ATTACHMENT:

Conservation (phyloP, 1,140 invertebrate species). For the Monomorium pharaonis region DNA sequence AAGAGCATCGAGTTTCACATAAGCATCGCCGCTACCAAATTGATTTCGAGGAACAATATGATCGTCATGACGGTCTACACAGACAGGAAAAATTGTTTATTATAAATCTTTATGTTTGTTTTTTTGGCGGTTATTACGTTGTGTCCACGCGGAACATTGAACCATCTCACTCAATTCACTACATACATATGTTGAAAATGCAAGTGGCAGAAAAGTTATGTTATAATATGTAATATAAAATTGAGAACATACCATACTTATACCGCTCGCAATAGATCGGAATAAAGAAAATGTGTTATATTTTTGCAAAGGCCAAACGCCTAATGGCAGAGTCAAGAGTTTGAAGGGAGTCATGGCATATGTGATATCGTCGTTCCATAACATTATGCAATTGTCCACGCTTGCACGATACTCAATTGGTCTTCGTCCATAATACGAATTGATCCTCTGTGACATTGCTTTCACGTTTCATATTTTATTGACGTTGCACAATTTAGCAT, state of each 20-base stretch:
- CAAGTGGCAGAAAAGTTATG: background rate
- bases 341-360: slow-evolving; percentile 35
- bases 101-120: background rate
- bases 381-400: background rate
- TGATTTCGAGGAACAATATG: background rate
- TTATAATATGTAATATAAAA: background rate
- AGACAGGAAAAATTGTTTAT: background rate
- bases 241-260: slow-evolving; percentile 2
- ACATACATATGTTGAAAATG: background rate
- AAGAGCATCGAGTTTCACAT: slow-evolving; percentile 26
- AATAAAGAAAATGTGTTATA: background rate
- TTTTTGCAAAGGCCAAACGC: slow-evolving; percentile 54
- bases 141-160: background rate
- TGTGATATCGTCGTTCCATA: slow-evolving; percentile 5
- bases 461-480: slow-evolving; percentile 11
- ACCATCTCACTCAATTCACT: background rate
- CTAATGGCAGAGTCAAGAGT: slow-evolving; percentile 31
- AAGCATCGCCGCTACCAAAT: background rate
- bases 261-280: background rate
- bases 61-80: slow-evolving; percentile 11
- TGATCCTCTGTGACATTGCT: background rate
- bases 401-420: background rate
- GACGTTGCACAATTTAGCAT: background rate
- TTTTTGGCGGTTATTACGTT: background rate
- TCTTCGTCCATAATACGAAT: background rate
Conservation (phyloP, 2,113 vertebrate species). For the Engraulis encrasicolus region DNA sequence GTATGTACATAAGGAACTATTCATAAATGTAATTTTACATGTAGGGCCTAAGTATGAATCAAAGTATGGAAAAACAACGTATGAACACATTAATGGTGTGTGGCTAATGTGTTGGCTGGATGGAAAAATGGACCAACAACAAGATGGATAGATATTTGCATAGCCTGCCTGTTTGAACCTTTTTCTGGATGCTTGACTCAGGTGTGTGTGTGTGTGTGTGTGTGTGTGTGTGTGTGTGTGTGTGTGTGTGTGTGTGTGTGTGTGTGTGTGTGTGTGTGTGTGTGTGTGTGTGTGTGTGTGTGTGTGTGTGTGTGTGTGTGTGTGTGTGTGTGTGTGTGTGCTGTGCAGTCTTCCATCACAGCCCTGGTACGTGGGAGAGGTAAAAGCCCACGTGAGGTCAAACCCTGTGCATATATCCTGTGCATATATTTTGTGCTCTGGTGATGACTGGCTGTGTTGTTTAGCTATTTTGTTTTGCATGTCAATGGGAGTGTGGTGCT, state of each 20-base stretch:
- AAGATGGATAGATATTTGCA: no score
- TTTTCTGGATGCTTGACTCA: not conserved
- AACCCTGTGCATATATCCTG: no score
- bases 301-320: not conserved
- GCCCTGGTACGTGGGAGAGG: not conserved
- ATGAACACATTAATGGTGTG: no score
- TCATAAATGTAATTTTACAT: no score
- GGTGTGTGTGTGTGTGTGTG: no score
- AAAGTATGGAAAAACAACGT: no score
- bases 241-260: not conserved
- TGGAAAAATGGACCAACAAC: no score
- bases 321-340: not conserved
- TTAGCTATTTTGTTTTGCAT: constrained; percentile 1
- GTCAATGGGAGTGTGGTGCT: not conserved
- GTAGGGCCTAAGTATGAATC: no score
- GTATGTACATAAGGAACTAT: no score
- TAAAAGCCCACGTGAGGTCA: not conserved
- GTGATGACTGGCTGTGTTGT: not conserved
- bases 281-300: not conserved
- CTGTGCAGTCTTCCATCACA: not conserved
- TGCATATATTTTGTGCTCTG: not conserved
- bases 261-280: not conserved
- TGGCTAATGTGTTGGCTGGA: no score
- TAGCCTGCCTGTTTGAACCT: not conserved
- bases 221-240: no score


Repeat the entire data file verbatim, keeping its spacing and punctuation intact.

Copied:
Conservation (phyloP, 1,140 invertebrate species). For the Monomorium pharaonis region DNA sequence AAGAGCATCGAGTTTCACATAAGCATCGCCGCTACCAAATTGATTTCGAGGAACAATATGATCGTCATGACGGTCTACACAGACAGGAAAAATTGTTTATTATAAATCTTTATGTTTGTTTTTTTGGCGGTTATTACGTTGTGTCCACGCGGAACATTGAACCATCTCACTCAATTCACTACATACATATGTTGAAAATGCAAGTGGCAGAAAAGTTATGTTATAATATGTAATATAAAATTGAGAACATACCATACTTATACCGCTCGCAATAGATCGGAATAAAGAAAATGTGTTATATTTTTGCAAAGGCCAAACGCCTAATGGCAGAGTCAAGAGTTTGAAGGGAGTCATGGCATATGTGATATCGTCGTTCCATAACATTATGCAATTGTCCACGCTTGCACGATACTCAATTGGTCTTCGTCCATAATACGAATTGATCCTCTGTGACATTGCTTTCACGTTTCATATTTTATTGACGTTGCACAATTTAGCAT, state of each 20-base stretch:
- CAAGTGGCAGAAAAGTTATG: background rate
- bases 341-360: slow-evolving; percentile 35
- bases 101-120: background rate
- bases 381-400: background rate
- TGATTTCGAGGAACAATATG: background rate
- TTATAATATGTAATATAAAA: background rate
- AGACAGGAAAAATTGTTTAT: background rate
- bases 241-260: slow-evolving; percentile 2
- ACATACATATGTTGAAAATG: background rate
- AAGAGCATCGAGTTTCACAT: slow-evolving; percentile 26
- AATAAAGAAAATGTGTTATA: background rate
- TTTTTGCAAAGGCCAAACGC: slow-evolving; percentile 54
- bases 141-160: background rate
- TGTGATATCGTCGTTCCATA: slow-evolving; percentile 5
- bases 461-480: slow-evolving; percentile 11
- ACCATCTCACTCAATTCACT: background rate
- CTAATGGCAGAGTCAAGAGT: slow-evolving; percentile 31
- AAGCATCGCCGCTACCAAAT: background rate
- bases 261-280: background rate
- bases 61-80: slow-evolving; percentile 11
- TGATCCTCTGTGACATTGCT: background rate
- bases 401-420: background rate
- GACGTTGCACAATTTAGCAT: background rate
- TTTTTGGCGGTTATTACGTT: background rate
- TCTTCGTCCATAATACGAAT: background rate
Conservation (phyloP, 2,113 vertebrate species). For the Engraulis encrasicolus region DNA sequence GTATGTACATAAGGAACTATTCATAAATGTAATTTTACATGTAGGGCCTAAGTATGAATCAAAGTATGGAAAAACAACGTATGAACACATTAATGGTGTGTGGCTAATGTGTTGGCTGGATGGAAAAATGGACCAACAACAAGATGGATAGATATTTGCATAGCCTGCCTGTTTGAACCTTTTTCTGGATGCTTGACTCAGGTGTGTGTGTGTGTGTGTGTGTGTGTGTGTGTGTGTGTGTGTGTGTGTGTGTGTGTGTGTGTGTGTGTGTGTGTGTGTGTGTGTGTGTGTGTGTGTGTGTGTGTGTGTGTGTGTGTGTGTGTGTGTGTGTGTGTGTGTGCTGTGCAGTCTTCCATCACAGCCCTGGTACGTGGGAGAGGTAAAAGCCCACGTGAGGTCAAACCCTGTGCATATATCCTGTGCATATATTTTGTGCTCTGGTGATGACTGGCTGTGTTGTTTAGCTATTTTGTTTTGCATGTCAATGGGAGTGTGGTGCT, state of each 20-base stretch:
- AAGATGGATAGATATTTGCA: no score
- TTTTCTGGATGCTTGACTCA: not conserved
- AACCCTGTGCATATATCCTG: no score
- bases 301-320: not conserved
- GCCCTGGTACGTGGGAGAGG: not conserved
- ATGAACACATTAATGGTGTG: no score
- TCATAAATGTAATTTTACAT: no score
- GGTGTGTGTGTGTGTGTGTG: no score
- AAAGTATGGAAAAACAACGT: no score
- bases 241-260: not conserved
- TGGAAAAATGGACCAACAAC: no score
- bases 321-340: not conserved
- TTAGCTATTTTGTTTTGCAT: constrained; percentile 1
- GTCAATGGGAGTGTGGTGCT: not conserved
- GTAGGGCCTAAGTATGAATC: no score
- GTATGTACATAAGGAACTAT: no score
- TAAAAGCCCACGTGAGGTCA: not conserved
- GTGATGACTGGCTGTGTTGT: not conserved
- bases 281-300: not conserved
- CTGTGCAGTCTTCCATCACA: not conserved
- TGCATATATTTTGTGCTCTG: not conserved
- bases 261-280: not conserved
- TGGCTAATGTGTTGGCTGGA: no score
- TAGCCTGCCTGTTTGAACCT: not conserved
- bases 221-240: no score